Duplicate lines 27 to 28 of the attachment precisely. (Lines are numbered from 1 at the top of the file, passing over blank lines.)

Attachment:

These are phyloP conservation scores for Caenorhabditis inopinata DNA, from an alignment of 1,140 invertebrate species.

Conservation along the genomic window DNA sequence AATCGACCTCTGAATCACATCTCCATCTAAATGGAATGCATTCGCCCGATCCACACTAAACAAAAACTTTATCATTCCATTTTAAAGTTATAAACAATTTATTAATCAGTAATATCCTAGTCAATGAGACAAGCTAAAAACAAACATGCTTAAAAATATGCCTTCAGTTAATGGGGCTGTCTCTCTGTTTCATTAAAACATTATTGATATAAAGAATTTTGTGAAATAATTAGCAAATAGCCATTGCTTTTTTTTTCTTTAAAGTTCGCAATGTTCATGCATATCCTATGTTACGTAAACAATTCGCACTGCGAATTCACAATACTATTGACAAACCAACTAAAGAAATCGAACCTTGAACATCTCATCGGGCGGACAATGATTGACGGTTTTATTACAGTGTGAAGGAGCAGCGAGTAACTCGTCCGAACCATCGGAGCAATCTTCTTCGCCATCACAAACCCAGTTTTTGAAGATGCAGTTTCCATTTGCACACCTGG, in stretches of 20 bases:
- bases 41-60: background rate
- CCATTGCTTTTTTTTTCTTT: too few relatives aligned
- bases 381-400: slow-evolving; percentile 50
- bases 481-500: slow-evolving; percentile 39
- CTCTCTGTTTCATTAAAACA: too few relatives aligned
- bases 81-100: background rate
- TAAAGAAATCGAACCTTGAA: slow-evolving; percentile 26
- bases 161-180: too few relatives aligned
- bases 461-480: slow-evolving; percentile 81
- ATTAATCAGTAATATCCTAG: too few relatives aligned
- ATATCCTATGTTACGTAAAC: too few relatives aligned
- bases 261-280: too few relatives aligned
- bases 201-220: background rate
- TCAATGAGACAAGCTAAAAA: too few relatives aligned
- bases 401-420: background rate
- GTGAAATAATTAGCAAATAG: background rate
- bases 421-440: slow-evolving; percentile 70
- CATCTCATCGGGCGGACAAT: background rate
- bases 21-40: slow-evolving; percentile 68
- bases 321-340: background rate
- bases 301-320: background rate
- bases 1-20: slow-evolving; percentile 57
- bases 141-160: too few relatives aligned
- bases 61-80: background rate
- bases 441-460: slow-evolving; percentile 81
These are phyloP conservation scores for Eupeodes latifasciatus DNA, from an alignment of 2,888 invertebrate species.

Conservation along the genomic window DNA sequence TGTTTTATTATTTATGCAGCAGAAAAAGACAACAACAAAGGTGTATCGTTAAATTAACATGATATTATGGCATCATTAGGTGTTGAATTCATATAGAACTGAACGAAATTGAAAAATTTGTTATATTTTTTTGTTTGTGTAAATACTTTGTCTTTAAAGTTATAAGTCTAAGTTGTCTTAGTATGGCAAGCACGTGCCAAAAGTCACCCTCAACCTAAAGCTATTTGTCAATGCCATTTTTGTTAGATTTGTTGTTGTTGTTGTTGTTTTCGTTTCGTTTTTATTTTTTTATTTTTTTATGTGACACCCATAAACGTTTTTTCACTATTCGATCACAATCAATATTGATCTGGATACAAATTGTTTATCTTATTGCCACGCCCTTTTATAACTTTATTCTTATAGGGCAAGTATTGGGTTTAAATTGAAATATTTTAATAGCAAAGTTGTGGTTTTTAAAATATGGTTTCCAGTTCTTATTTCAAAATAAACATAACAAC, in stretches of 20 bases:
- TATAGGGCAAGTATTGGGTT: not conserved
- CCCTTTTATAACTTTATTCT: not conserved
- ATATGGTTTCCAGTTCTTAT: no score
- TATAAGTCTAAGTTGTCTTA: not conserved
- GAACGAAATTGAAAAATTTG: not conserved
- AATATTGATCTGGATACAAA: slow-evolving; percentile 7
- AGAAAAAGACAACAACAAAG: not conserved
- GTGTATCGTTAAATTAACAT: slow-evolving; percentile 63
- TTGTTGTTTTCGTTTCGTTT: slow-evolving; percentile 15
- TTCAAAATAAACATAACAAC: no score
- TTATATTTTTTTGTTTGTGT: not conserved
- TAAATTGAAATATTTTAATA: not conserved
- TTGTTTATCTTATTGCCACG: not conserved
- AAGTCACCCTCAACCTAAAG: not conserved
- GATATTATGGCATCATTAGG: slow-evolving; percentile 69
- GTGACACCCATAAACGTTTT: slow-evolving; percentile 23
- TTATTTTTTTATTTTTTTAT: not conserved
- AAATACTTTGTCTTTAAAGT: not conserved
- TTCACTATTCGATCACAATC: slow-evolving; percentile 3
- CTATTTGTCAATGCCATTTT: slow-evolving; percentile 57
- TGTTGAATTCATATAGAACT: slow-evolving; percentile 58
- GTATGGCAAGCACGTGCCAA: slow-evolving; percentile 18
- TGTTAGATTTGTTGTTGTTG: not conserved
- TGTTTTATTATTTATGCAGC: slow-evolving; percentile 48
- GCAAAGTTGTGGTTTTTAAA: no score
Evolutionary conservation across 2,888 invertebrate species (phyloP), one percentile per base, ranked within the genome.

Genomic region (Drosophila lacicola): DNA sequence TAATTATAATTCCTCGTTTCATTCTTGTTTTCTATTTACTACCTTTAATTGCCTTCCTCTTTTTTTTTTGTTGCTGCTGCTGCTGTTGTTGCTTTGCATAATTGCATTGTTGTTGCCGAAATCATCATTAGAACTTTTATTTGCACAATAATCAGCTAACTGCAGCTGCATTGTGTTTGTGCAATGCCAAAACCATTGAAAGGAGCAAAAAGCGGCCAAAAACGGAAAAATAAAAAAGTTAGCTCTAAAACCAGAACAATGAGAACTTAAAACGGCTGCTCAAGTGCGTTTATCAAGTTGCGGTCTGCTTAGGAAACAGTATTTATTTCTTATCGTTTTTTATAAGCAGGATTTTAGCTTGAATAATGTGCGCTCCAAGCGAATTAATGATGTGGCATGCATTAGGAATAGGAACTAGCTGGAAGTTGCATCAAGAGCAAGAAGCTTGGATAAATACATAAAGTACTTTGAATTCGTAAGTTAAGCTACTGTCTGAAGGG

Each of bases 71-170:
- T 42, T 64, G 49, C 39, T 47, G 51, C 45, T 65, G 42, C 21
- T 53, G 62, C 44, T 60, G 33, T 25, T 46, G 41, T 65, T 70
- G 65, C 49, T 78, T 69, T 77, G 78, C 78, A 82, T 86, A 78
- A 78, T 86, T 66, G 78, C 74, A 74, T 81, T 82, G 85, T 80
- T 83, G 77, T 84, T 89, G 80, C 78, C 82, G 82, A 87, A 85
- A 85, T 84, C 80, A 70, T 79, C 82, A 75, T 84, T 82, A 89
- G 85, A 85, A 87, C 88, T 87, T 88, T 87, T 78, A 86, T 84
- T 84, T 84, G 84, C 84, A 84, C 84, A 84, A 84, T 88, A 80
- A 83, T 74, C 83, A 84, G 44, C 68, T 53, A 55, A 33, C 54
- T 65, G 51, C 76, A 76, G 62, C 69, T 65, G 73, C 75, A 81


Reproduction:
- bases 441-460: slow-evolving; percentile 81
These are phyloP conservation scores for Eupeodes latifasciatus DNA, from an alignment of 2,888 invertebrate species.